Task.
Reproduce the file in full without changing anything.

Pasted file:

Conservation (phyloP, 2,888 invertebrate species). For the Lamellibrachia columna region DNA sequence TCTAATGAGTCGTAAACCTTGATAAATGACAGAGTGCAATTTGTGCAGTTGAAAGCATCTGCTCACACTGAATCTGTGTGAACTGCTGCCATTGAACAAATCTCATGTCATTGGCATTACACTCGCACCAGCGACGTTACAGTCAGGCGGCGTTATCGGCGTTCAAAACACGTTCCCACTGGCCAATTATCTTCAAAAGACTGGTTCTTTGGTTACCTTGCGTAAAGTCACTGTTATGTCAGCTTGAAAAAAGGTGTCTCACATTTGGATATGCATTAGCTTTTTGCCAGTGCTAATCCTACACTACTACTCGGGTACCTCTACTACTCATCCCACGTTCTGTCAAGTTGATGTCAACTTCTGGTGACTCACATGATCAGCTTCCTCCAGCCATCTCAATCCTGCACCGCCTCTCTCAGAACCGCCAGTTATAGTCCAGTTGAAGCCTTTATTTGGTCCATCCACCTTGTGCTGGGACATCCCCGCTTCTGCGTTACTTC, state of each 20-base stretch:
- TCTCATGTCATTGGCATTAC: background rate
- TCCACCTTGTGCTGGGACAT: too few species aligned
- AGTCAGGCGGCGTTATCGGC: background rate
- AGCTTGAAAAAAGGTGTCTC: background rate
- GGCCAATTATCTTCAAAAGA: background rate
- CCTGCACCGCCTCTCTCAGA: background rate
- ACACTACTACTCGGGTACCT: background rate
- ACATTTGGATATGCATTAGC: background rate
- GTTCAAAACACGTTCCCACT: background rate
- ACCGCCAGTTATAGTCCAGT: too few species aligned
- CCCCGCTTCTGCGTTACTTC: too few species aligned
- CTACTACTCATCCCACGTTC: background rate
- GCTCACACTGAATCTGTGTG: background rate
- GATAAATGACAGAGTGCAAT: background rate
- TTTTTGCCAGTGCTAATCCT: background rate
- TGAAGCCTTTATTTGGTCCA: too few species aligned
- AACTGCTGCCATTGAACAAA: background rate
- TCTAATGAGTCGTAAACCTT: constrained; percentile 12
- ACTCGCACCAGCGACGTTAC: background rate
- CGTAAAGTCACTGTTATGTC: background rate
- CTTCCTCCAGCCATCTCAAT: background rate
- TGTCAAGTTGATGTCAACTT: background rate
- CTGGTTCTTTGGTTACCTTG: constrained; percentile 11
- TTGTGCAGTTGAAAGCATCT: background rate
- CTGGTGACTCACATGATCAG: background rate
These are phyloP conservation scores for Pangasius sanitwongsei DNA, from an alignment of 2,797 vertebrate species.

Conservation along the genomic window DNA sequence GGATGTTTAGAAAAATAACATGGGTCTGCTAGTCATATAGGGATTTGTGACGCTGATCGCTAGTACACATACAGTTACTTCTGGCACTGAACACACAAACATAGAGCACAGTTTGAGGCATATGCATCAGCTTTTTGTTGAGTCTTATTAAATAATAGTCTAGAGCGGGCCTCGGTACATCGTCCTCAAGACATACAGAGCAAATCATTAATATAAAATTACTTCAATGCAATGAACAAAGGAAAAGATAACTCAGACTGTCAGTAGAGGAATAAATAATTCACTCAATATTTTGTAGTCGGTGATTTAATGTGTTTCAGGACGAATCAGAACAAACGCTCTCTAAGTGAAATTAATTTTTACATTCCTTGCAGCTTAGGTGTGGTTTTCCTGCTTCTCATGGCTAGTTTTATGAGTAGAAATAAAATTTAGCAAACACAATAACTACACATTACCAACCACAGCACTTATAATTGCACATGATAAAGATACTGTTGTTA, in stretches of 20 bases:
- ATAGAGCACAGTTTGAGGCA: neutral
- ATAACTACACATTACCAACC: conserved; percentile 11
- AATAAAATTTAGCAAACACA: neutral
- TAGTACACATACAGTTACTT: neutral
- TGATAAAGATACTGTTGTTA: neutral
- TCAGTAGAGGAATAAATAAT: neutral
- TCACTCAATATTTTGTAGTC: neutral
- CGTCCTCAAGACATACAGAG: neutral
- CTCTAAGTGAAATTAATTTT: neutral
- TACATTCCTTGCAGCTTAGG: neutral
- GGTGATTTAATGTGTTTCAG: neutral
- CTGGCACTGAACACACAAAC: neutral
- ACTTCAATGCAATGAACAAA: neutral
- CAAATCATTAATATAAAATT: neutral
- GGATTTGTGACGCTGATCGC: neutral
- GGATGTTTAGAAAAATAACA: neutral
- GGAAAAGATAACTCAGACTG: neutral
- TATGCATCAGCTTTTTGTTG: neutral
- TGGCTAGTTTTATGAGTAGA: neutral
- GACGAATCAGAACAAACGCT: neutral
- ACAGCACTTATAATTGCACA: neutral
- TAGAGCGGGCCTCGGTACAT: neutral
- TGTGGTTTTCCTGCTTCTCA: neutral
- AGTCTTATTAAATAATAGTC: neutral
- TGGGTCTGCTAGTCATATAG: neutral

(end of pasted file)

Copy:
Conservation (phyloP, 2,888 invertebrate species). For the Lamellibrachia columna region DNA sequence TCTAATGAGTCGTAAACCTTGATAAATGACAGAGTGCAATTTGTGCAGTTGAAAGCATCTGCTCACACTGAATCTGTGTGAACTGCTGCCATTGAACAAATCTCATGTCATTGGCATTACACTCGCACCAGCGACGTTACAGTCAGGCGGCGTTATCGGCGTTCAAAACACGTTCCCACTGGCCAATTATCTTCAAAAGACTGGTTCTTTGGTTACCTTGCGTAAAGTCACTGTTATGTCAGCTTGAAAAAAGGTGTCTCACATTTGGATATGCATTAGCTTTTTGCCAGTGCTAATCCTACACTACTACTCGGGTACCTCTACTACTCATCCCACGTTCTGTCAAGTTGATGTCAACTTCTGGTGACTCACATGATCAGCTTCCTCCAGCCATCTCAATCCTGCACCGCCTCTCTCAGAACCGCCAGTTATAGTCCAGTTGAAGCCTTTATTTGGTCCATCCACCTTGTGCTGGGACATCCCCGCTTCTGCGTTACTTC, state of each 20-base stretch:
- TCTCATGTCATTGGCATTAC: background rate
- TCCACCTTGTGCTGGGACAT: too few species aligned
- AGTCAGGCGGCGTTATCGGC: background rate
- AGCTTGAAAAAAGGTGTCTC: background rate
- GGCCAATTATCTTCAAAAGA: background rate
- CCTGCACCGCCTCTCTCAGA: background rate
- ACACTACTACTCGGGTACCT: background rate
- ACATTTGGATATGCATTAGC: background rate
- GTTCAAAACACGTTCCCACT: background rate
- ACCGCCAGTTATAGTCCAGT: too few species aligned
- CCCCGCTTCTGCGTTACTTC: too few species aligned
- CTACTACTCATCCCACGTTC: background rate
- GCTCACACTGAATCTGTGTG: background rate
- GATAAATGACAGAGTGCAAT: background rate
- TTTTTGCCAGTGCTAATCCT: background rate
- TGAAGCCTTTATTTGGTCCA: too few species aligned
- AACTGCTGCCATTGAACAAA: background rate
- TCTAATGAGTCGTAAACCTT: constrained; percentile 12
- ACTCGCACCAGCGACGTTAC: background rate
- CGTAAAGTCACTGTTATGTC: background rate
- CTTCCTCCAGCCATCTCAAT: background rate
- TGTCAAGTTGATGTCAACTT: background rate
- CTGGTTCTTTGGTTACCTTG: constrained; percentile 11
- TTGTGCAGTTGAAAGCATCT: background rate
- CTGGTGACTCACATGATCAG: background rate
These are phyloP conservation scores for Pangasius sanitwongsei DNA, from an alignment of 2,797 vertebrate species.

Conservation along the genomic window DNA sequence GGATGTTTAGAAAAATAACATGGGTCTGCTAGTCATATAGGGATTTGTGACGCTGATCGCTAGTACACATACAGTTACTTCTGGCACTGAACACACAAACATAGAGCACAGTTTGAGGCATATGCATCAGCTTTTTGTTGAGTCTTATTAAATAATAGTCTAGAGCGGGCCTCGGTACATCGTCCTCAAGACATACAGAGCAAATCATTAATATAAAATTACTTCAATGCAATGAACAAAGGAAAAGATAACTCAGACTGTCAGTAGAGGAATAAATAATTCACTCAATATTTTGTAGTCGGTGATTTAATGTGTTTCAGGACGAATCAGAACAAACGCTCTCTAAGTGAAATTAATTTTTACATTCCTTGCAGCTTAGGTGTGGTTTTCCTGCTTCTCATGGCTAGTTTTATGAGTAGAAATAAAATTTAGCAAACACAATAACTACACATTACCAACCACAGCACTTATAATTGCACATGATAAAGATACTGTTGTTA, in stretches of 20 bases:
- ATAGAGCACAGTTTGAGGCA: neutral
- ATAACTACACATTACCAACC: conserved; percentile 11
- AATAAAATTTAGCAAACACA: neutral
- TAGTACACATACAGTTACTT: neutral
- TGATAAAGATACTGTTGTTA: neutral
- TCAGTAGAGGAATAAATAAT: neutral
- TCACTCAATATTTTGTAGTC: neutral
- CGTCCTCAAGACATACAGAG: neutral
- CTCTAAGTGAAATTAATTTT: neutral
- TACATTCCTTGCAGCTTAGG: neutral
- GGTGATTTAATGTGTTTCAG: neutral
- CTGGCACTGAACACACAAAC: neutral
- ACTTCAATGCAATGAACAAA: neutral
- CAAATCATTAATATAAAATT: neutral
- GGATTTGTGACGCTGATCGC: neutral
- GGATGTTTAGAAAAATAACA: neutral
- GGAAAAGATAACTCAGACTG: neutral
- TATGCATCAGCTTTTTGTTG: neutral
- TGGCTAGTTTTATGAGTAGA: neutral
- GACGAATCAGAACAAACGCT: neutral
- ACAGCACTTATAATTGCACA: neutral
- TAGAGCGGGCCTCGGTACAT: neutral
- TGTGGTTTTCCTGCTTCTCA: neutral
- AGTCTTATTAAATAATAGTC: neutral
- TGGGTCTGCTAGTCATATAG: neutral